Just curious; The original 140 OTS with OD has a 4.09 axle; would the engine pull ok if an overdrive were to be installed in a non-overdrive car with the standard 3.54 axle?
Not an XK but my 3.8 ‘S’ managed to pull OD with a 3.07 diff so I can’t see why not, I am in the process of playing that G/box behind my 3.4 ‘S’ but this will have the 3.54 diff.
plenty of torque and rpm available…but why not just change diff ratio to 3.27 or even 3.09. First gear is barely useable with even the 3.54. Enjoy 65mph…at 2200 to 2400 rpm. I plan to make the change this fall or winter during layup. Nick
Yes I think ratios are
And yes great cruising car
Thanks men. How difficult would it be to change diff and where would one find these parts?
OK, I see Moss has these gears. How difficult is it to make this change? Also, what advice as to whether to change to a five speed tranny or just go with a lower ratio gear set and stick with the four speed?
What country do you live in? If we are talking about 4HA in North America, there were lots vehicles that used the equivalent course-spline Dana/Spicer Model 44 variants. Jeep and Studebaker groups will be conversant.
yes, in USA tons of parts and people that can do it in 2 hrs…once they have access to the differential. The jeep rock crawler people do it all the time…basically the Salisbury 4HA is a Dana 44…common. So not only the ratios that were Jaguar factory options,but many other ratios are available. As you are at 3.54…you are on the best side of the ratio divide. SO…as to access…either the entire rear end sub assembly comes out…springs and axle…OR and I like this option…the fuel tank comes out and then with car on a lift the differential case is right there in front of you…No worries about springs, shackles etc…but either way: You just need to find a Dana 44 jeep type place that is willing to do it. My plan is in jeep guys home shop, is to take the fuel tank out there: …then it is all his…to roll onto space for the lift. Parts can be used or new…with that choice…easy…choose NEW. They know to always use new bolts, They will also know to match the prop shaft splines.
Many diff ratio to rpm at mph converters on line…just need your tire radius or diameter, loaded…which for most of the 600-16 available today I wouild put at about 27.0 to 27.8. The tires are usually listed as about 27.7 to 28.36 not loaded. So maybe just use 27.5 Diameter and play around with different ratios on the converters… (your gear ratio if asked is “1”, 600 may not work as a width number, so…use a modern equivalent, 185 is close, aspect would be 80 or 82, and of course 16 inch…You can put in various rpm, varios diff ratio, and see your mph at whatever rpm. This is a view of the diff, (a 2HA) with fuel tank out in a 120. My guy saw this and said…sure, no problem. Nick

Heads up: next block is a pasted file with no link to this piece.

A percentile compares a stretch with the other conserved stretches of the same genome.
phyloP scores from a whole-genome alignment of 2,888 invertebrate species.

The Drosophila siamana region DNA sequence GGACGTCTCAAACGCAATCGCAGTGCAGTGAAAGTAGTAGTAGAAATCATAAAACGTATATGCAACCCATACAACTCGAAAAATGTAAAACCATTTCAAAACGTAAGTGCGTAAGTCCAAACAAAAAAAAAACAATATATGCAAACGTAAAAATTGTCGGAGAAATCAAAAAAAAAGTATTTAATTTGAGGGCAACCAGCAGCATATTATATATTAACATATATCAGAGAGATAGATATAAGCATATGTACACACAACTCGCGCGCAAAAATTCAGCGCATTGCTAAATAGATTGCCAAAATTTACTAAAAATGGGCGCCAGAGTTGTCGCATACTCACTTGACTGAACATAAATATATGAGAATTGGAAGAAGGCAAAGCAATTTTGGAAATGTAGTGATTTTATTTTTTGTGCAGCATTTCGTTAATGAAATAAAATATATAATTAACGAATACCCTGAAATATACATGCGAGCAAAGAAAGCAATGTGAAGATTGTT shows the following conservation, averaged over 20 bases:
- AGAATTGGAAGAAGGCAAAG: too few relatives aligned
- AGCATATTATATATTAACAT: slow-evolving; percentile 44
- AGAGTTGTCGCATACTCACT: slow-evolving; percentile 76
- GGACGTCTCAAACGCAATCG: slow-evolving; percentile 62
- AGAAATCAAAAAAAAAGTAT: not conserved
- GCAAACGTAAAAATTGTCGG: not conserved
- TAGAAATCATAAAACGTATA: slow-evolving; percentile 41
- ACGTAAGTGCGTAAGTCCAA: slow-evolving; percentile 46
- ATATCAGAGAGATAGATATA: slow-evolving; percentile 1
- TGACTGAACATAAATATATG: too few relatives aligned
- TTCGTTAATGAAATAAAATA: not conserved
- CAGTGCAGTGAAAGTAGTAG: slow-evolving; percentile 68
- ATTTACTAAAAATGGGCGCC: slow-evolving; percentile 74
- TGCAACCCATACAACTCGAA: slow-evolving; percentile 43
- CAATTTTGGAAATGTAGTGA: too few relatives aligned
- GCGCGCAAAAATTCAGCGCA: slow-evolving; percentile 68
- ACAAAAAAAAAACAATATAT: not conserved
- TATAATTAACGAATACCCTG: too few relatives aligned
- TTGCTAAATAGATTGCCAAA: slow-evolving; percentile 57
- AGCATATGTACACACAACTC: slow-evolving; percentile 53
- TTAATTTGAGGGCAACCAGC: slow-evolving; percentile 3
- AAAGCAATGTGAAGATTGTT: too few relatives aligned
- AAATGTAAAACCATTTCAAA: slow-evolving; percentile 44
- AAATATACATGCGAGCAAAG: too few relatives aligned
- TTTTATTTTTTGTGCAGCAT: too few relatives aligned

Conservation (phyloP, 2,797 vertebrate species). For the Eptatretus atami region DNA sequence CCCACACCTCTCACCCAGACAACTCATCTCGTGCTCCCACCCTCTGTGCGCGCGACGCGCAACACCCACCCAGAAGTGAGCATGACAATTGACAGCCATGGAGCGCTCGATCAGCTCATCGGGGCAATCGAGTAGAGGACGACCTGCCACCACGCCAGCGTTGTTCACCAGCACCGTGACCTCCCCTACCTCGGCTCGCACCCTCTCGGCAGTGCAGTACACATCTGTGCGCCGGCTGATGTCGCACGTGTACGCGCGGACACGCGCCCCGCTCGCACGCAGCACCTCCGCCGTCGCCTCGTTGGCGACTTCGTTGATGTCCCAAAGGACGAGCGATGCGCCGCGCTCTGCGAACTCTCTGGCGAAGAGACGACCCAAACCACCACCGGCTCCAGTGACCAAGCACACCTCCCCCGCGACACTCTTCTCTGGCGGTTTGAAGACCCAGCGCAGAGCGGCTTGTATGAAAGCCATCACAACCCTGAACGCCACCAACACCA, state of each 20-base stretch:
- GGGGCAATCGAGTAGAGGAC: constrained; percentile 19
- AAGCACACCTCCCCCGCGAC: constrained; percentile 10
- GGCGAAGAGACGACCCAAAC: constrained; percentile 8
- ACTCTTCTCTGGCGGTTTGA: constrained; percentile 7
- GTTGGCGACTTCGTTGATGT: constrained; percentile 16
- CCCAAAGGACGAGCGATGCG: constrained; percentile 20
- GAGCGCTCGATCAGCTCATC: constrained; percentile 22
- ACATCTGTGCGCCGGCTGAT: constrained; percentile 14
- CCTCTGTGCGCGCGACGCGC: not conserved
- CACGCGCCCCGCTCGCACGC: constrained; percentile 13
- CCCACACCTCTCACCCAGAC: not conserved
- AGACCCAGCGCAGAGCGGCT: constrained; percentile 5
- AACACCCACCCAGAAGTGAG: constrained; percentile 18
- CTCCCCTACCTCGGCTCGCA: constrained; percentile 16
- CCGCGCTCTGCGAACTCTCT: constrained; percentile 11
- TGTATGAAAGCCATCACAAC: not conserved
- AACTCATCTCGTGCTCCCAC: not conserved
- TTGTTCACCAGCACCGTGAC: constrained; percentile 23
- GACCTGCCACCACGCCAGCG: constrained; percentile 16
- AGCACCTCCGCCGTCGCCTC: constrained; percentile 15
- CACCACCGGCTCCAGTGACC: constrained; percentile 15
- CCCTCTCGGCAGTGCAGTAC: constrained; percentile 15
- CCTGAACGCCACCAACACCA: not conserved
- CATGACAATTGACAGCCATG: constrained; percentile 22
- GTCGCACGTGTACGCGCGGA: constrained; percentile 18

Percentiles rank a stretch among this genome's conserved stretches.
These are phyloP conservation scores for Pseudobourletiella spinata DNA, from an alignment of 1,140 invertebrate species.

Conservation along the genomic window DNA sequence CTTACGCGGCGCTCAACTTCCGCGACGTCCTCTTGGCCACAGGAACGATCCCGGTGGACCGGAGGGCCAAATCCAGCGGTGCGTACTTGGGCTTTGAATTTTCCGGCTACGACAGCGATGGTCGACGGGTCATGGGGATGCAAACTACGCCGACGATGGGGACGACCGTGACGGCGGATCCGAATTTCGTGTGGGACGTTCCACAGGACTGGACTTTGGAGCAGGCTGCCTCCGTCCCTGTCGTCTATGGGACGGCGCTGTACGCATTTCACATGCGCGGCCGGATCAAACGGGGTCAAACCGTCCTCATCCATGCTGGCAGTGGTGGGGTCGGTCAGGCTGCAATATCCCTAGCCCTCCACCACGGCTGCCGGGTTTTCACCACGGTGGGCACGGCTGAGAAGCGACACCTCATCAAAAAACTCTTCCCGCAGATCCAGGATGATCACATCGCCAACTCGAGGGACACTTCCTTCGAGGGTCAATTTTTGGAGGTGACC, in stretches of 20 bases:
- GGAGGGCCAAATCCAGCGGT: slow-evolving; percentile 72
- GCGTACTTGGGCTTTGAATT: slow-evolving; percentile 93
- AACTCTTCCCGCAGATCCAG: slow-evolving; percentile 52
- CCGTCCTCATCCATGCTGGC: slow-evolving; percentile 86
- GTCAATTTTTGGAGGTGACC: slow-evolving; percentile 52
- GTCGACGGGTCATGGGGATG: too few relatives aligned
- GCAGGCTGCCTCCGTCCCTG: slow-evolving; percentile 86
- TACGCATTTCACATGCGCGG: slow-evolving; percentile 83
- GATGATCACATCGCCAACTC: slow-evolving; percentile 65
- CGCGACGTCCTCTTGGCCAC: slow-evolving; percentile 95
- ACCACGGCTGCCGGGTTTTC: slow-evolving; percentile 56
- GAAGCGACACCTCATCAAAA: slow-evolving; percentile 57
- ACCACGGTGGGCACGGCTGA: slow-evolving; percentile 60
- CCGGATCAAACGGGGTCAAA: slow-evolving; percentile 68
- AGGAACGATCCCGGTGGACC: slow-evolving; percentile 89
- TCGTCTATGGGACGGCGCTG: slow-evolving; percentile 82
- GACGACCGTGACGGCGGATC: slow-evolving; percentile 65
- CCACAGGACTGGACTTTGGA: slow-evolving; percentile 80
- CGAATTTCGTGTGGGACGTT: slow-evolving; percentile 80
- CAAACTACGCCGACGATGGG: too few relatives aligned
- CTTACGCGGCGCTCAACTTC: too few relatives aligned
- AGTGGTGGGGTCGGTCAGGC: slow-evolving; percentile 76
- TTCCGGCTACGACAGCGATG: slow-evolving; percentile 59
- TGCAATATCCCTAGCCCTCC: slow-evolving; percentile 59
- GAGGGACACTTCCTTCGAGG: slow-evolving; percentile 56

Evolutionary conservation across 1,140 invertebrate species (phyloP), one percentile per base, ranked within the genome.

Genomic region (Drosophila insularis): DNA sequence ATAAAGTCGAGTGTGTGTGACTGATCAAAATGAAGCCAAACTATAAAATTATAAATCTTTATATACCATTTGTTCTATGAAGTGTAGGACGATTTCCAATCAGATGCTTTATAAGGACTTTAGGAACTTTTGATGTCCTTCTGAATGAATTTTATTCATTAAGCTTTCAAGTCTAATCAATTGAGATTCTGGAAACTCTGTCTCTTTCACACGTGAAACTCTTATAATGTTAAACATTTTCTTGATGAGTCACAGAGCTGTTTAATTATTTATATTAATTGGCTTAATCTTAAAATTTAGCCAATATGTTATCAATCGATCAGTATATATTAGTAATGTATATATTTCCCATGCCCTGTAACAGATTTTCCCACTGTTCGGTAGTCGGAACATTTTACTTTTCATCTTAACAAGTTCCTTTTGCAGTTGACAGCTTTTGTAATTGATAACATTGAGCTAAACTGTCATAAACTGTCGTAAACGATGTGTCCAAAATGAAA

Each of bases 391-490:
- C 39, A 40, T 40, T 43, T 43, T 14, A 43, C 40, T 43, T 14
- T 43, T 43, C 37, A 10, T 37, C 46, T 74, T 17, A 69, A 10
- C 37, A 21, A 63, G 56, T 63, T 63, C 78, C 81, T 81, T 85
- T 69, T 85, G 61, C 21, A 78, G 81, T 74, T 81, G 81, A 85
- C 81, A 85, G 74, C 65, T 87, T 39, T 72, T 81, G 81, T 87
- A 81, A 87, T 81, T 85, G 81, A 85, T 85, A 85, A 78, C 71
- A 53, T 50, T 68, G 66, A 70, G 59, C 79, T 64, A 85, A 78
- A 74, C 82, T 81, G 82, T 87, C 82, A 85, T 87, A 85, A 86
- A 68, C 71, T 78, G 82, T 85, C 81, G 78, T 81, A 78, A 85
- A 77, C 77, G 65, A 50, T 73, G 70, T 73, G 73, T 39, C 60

I converted my XK 140 FHC SE by changing the original 4.09:1 diff for a DANA 41/11 (3.73:1). I was advised that in case of the standard version the engine would rev rather high at cruising speed (at least much higher than we’re used to nowadays). The 3.73:1 ratio is a kind of compromise between acceleration and comfort and I never regretted my choice.
Note that the DANA 41/11 diff is not a “Jaguar ratio” but fits perfectly and does the job.
so…there are two “sides” of the ratios available in the Dana…Salisbury…the change is in the 3.70 range…if above it…say the XK140 overdrive 4.09, then you are limited to ratios 3.73 or so…to the numerically higher…(lower gears) say, 3.92, 4,09, 4.11 and so on…unless you do an entire pumpkin change…but can’t do just a ring & pinion. If below it…say you have a 3.54…then you can go to 3.31, 3.27, 3.09, 2.92 whatever…in that direction…low numerical, taller, higher end ratios. So the XK140s with OD had 4.09…but without OD had 3.54. There are various opinions on what a "good cruise rpm is:…some personal, some mathematic as in piston speed, (Road and Track used 2500fpm), or where torque and HP graphs meet. Using 27.8 tire diam loaded, and at 60 mph, a 3.54 gives 2567rpm, a 3.27 is 2371, a 3.09 is 2241. (a 3.73 is 2705rpm). Actual tire size may vary a few tenths by brand: …won’t make much difference.
3.27 is an ENV ratio. Haven’t heard of it in a Salisbury context. The vast majority of ENV 120s were 3.64, and I believe most of the Salisbury cars were 3.54 (at least in the European markets). Other Salisbury ratios were 3.07, 3.31, 2.93 and even 2.45. There were a number of lower ones too - 3.77, etc.
I’m very happy with my change from ENV 3.64 to 3.27. I haven’t yet checked revs & speeds against a GPS but I’m pretty certain that at 70mph the revs are about 2,800. That’s with Michelin X 165 x 16 tyres.The speedo must already have been reading slow, because at that speed it’s barely showing 60mph. Nice and relaxed on the motorway, now.
Just trying to decide which car to buy; 140 with OD or 140 without OD. Am I correct in reading the car with overdrive has a final reduction of 3.58 (4.09 x .875 = 3.58) vs 3.54 standard without?
That sounds about right to me, but I’ll leave it to the overdrive experts!
From memory, the reduction created by the O/D is 22%, not 12.5%…that would give you a 3.19 final drive.
OK, I’m sure now I don’t know. Various websites give as either. 875 or .80 but I don’t know how to tell. Jacking up the rear end will only give the rear axle ratio.
Look at Roger’s first post under “gearbox ratios” a bit further down the page…overdrive: .779.